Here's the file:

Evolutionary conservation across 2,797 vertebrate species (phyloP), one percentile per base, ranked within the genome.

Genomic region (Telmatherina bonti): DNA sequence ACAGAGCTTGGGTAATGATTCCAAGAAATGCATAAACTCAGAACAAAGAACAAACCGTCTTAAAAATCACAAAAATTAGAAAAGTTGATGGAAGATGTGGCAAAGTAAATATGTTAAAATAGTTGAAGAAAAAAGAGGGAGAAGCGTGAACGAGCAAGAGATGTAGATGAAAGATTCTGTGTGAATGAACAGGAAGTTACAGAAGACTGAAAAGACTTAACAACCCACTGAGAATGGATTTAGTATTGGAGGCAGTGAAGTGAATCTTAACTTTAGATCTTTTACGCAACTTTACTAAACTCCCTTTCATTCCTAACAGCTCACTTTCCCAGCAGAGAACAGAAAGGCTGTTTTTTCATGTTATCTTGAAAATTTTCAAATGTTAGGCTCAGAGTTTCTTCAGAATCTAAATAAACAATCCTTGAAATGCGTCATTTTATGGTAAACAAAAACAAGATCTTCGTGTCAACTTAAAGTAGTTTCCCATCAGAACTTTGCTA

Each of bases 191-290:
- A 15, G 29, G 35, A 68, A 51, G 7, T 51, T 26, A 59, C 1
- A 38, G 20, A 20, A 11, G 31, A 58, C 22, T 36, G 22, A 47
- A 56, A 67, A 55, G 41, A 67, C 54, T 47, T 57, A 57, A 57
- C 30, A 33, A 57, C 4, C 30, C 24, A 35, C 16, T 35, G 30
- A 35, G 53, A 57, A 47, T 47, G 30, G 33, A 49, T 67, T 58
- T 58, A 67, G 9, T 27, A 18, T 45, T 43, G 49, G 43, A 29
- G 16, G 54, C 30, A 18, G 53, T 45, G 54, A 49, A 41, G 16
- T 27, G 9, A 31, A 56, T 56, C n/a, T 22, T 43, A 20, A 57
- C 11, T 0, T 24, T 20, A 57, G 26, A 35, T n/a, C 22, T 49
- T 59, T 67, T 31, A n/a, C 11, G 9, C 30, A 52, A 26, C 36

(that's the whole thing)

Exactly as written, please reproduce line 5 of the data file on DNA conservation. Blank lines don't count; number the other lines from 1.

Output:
- A 38, G 20, A 20, A 11, G 31, A 58, C 22, T 36, G 22, A 47